Prices in the Washington metropolitan area rose by 1.4 percent in October and November, three times the national average, the government reported yesterday.

But the Labor Department also said that for the 12 months ending in November, the rate of inflation was 8.6 percent here, slightly less than the nationwide rate of 9.6 percent and the same as the rate for the Baltimore area. The figure also is lower than those reported for Philadelphia, New York and Boston, the three other major East Coast metropolitan areas that the government studies for price data.

The government figures, complied by the Bureau of Labor Statistics, in essence are the final local inflation figures for 1981 because the information is tabulated every two months for regions the size of the Washington metropolitan area.

The inflation rate for the 12 months is well below the 10 1/2 percent rate reported in this area for the same period last year and the 12 1/2 percent figure for 1979, demonstrating the easing of inflation here predicted by local economists.

Increases in the cost of home ownership, food and transportation were the primary factors behind the sharp 1.4 percent increase for the two-month period, although grocery costs rose only 0.6 percent due to increased retail competition in the area. That figure compares with 4.1 percent for the previous 60 days.

The government, which compiles monthly food price information, said that in November grocery store prices rose by 0.1 percent compared with 0.5 percent in October. The costs of fruits and vegetables dropped by 2.8 percent after having risen by 2.2 percent for the earlier period.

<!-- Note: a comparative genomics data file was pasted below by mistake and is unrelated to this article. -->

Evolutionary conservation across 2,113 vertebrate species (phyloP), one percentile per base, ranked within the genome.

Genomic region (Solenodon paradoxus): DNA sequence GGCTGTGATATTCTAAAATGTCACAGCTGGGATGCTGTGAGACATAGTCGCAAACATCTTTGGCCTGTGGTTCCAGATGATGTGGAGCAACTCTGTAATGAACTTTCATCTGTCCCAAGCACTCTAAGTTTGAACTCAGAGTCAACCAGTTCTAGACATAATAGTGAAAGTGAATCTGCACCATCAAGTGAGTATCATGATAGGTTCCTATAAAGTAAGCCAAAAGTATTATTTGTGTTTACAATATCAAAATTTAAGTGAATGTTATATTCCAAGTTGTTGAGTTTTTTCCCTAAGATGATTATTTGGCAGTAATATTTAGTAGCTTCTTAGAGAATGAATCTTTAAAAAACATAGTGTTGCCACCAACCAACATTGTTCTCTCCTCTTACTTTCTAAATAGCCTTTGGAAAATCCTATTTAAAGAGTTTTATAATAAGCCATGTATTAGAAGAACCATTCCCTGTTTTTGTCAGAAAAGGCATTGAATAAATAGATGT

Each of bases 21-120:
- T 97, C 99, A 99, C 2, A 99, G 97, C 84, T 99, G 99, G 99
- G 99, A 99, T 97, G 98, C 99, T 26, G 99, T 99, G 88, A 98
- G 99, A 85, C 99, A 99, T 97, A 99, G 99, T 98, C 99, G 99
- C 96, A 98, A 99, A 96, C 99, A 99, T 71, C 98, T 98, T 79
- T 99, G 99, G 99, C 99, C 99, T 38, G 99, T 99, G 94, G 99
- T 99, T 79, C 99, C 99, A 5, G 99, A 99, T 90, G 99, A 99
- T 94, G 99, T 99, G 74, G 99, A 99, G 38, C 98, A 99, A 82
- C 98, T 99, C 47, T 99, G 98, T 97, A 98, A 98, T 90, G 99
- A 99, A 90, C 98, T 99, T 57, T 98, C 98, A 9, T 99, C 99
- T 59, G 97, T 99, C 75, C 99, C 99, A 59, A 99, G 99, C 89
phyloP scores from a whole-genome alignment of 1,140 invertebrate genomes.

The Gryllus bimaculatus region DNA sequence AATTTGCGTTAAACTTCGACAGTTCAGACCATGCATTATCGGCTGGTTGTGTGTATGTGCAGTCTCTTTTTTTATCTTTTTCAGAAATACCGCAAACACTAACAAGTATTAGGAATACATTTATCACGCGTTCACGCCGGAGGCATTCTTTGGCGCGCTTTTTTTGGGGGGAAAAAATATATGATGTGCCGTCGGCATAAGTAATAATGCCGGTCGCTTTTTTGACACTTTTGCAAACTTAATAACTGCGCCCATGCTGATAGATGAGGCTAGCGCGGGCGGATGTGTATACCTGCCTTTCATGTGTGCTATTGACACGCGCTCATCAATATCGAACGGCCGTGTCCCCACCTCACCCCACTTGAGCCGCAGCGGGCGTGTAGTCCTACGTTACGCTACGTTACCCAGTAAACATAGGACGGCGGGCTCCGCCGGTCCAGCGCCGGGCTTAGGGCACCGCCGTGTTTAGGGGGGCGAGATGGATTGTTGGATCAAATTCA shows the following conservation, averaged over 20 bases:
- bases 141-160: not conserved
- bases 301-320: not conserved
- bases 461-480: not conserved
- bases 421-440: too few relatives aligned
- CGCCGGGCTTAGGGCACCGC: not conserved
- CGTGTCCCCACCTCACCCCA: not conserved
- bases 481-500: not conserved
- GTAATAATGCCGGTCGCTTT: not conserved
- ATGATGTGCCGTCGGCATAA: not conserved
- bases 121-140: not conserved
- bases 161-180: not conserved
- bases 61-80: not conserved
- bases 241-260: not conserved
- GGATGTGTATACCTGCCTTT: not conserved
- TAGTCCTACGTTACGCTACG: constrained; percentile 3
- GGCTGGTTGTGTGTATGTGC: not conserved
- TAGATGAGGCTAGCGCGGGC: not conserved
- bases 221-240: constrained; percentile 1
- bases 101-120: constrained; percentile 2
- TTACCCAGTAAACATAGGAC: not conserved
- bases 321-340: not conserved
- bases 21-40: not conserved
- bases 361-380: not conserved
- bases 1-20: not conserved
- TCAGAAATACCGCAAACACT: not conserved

For the year, the costs of meats, poultry, fish and eggs here dropped by 4.1 percent compared with a nationwide rise of 0.3 percent. But prices rose by 8 percent for cereal and baked goods compared with a nationwide rate of only 4.2 percent.

The cost of restaurant eating actually remained unchanged for the two months and rose by only 1.9 percent for the year compared with a nationwide rise of 8 percent.

But the costs of either owning or renting a home here rose sharply, the government said. The costs of renting a home rose by 3.4 percent over the period, while the home ownership index, fueled by higher mortgage costs, rose 3.6 percent, three times the figure for August and September.

The overall cost of housing rose by 11.1 percent here for the year compared with a nationwide figure of 11.9 percent. That gap, however, is attributed to the cost of of fuel and other utilities, which rose by 9.6 percent here compared with 15.4 percent nationwide.

But the costs of renting rose by 11 1/2 percent over the year compared with a nationwide rate of 8.4 percent. The costs of owning a home rose by 14.9 percent over the 12 months compared with 11 1/2 percent last year.